- Using a land trust instead of a lease option. Once a great way to flip properties, many states have determined that a lease option may give a tenant a vested interest in the property. A friend of mine learned this lesson the hard way when his lease option tenant fell 6 months behind in payments. The subject property was in California and under the lease option contract, my friend had to institute foreclosure proceedings instead of a simpler eviction procedure. After a year in court, the tenant walked away with no rent payments for a year AND $50,000 in cash because the property had appreciated so much. Fortunately, my friend was able to still cash out considerable equity when he sold, something an investor would be hard pressed to accomplish in today's market. Still, if he had had the tenant sign a straight lease agreement to rent the property and an option for the beneficial interest in the land trust (like I told him to!), my friend would have been $50,000 richer!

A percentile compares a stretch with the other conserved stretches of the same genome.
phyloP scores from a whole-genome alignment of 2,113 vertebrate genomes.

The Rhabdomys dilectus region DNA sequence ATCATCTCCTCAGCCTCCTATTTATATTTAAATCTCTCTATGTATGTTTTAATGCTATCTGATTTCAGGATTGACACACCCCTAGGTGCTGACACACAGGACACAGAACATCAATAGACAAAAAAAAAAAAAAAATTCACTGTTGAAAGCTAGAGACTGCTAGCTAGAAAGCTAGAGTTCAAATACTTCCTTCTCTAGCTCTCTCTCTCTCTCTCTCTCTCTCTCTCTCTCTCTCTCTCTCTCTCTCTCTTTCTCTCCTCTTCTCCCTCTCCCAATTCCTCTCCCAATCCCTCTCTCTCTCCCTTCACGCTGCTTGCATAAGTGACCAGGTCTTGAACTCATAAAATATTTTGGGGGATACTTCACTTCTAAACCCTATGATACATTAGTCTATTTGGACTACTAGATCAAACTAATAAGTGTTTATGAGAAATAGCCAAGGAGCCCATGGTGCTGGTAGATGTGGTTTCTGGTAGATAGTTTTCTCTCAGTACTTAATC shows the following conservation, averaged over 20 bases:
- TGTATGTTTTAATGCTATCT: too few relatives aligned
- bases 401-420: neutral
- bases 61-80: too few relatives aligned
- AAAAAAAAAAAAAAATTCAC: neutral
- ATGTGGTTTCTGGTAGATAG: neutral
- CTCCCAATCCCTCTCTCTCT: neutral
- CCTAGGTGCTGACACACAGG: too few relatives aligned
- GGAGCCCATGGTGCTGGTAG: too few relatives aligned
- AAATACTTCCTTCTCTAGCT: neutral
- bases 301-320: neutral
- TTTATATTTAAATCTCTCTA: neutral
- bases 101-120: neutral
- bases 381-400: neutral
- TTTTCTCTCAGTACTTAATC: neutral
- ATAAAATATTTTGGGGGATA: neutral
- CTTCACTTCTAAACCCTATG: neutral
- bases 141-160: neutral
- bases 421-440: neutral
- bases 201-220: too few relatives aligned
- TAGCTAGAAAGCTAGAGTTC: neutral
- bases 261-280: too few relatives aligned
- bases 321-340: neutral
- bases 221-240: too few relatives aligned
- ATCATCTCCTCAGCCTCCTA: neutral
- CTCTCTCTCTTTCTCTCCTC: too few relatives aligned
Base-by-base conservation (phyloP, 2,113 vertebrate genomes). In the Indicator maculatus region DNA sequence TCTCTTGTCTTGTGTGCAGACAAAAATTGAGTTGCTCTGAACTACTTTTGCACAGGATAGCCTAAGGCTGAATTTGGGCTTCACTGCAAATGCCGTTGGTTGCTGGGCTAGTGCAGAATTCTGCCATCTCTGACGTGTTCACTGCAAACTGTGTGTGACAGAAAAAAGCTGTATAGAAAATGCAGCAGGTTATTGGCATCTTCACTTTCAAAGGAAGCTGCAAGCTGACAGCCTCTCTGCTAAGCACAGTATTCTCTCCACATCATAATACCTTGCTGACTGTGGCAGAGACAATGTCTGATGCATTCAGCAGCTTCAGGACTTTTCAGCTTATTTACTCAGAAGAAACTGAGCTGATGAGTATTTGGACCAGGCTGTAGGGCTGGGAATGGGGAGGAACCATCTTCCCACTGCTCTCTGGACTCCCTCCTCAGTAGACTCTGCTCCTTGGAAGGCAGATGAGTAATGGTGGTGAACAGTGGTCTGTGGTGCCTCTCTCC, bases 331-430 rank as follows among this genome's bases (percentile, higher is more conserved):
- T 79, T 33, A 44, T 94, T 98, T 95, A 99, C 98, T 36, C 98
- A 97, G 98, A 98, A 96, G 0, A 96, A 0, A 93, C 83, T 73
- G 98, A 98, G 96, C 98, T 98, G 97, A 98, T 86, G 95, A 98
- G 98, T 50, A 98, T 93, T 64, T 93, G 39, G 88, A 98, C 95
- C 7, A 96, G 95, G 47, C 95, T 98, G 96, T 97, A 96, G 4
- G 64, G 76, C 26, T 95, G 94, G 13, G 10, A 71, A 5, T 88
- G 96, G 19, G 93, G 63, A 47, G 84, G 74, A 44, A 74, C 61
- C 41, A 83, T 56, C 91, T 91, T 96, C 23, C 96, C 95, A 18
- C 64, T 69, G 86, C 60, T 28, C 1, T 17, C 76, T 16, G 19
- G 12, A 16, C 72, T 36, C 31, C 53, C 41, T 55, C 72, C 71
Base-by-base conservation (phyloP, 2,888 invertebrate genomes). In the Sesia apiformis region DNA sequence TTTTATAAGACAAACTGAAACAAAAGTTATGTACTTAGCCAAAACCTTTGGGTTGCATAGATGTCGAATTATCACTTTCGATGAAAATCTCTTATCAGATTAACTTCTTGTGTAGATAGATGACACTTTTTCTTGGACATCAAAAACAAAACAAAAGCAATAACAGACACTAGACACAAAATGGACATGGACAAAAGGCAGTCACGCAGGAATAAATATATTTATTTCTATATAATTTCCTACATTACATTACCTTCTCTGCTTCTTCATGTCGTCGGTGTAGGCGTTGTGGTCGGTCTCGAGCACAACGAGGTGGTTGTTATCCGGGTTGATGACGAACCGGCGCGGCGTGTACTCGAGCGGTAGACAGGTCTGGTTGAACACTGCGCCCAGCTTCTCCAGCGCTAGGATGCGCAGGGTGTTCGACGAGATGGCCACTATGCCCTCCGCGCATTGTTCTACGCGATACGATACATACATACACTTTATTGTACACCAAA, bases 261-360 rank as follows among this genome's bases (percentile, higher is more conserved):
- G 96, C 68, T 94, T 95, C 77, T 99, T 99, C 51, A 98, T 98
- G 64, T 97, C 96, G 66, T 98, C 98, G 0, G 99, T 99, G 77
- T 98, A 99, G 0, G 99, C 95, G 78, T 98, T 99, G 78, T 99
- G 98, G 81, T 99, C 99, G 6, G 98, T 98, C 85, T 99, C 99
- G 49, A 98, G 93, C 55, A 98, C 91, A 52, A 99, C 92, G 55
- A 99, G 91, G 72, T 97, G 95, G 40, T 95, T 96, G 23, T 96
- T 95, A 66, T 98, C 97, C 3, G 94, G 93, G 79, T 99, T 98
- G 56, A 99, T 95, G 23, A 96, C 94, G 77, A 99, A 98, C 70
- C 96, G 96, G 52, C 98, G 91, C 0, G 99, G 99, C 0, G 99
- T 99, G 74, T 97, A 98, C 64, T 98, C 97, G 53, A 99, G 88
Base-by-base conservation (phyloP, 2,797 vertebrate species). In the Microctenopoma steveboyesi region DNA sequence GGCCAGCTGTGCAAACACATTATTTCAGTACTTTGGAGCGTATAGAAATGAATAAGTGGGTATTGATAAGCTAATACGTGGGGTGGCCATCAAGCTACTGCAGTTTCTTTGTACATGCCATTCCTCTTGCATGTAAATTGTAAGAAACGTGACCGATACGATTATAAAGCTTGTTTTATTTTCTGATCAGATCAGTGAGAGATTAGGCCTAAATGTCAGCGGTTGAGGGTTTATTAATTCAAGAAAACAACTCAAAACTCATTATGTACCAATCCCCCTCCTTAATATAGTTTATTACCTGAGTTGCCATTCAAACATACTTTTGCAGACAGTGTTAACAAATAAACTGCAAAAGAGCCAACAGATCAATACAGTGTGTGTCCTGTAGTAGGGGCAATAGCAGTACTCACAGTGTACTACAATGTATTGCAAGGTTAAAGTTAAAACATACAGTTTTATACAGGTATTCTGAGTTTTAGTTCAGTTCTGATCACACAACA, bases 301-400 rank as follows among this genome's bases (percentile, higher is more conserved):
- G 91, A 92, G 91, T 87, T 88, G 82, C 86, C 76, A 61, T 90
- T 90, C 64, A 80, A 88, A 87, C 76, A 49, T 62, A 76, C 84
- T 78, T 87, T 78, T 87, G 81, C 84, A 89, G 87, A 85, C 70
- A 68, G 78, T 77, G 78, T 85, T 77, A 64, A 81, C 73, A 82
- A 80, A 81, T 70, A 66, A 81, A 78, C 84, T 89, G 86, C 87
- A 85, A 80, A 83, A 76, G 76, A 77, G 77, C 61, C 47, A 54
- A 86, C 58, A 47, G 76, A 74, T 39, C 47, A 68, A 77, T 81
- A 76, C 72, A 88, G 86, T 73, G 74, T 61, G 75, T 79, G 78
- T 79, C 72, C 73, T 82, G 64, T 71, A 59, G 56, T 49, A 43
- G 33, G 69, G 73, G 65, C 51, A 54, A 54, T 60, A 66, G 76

- Acquiring property 'subject-to': The land trust is one way to not trigger the due-on-sale clause embedded in the loan documents. This is because you are allowed to place a property in trust after it has been financed. Because you are only recording a change to the title, essentially by a quit claim deed, the lender has no right to question the transfer. Where investors trip up on the due-on-sale clause trigger is by trying to change the beneficiary on the insurance policy. It's easier to take a second insurance policy in the name of the trust's beneficial interest holder, leaving the lender off this policy.
What a Land Trust can't do: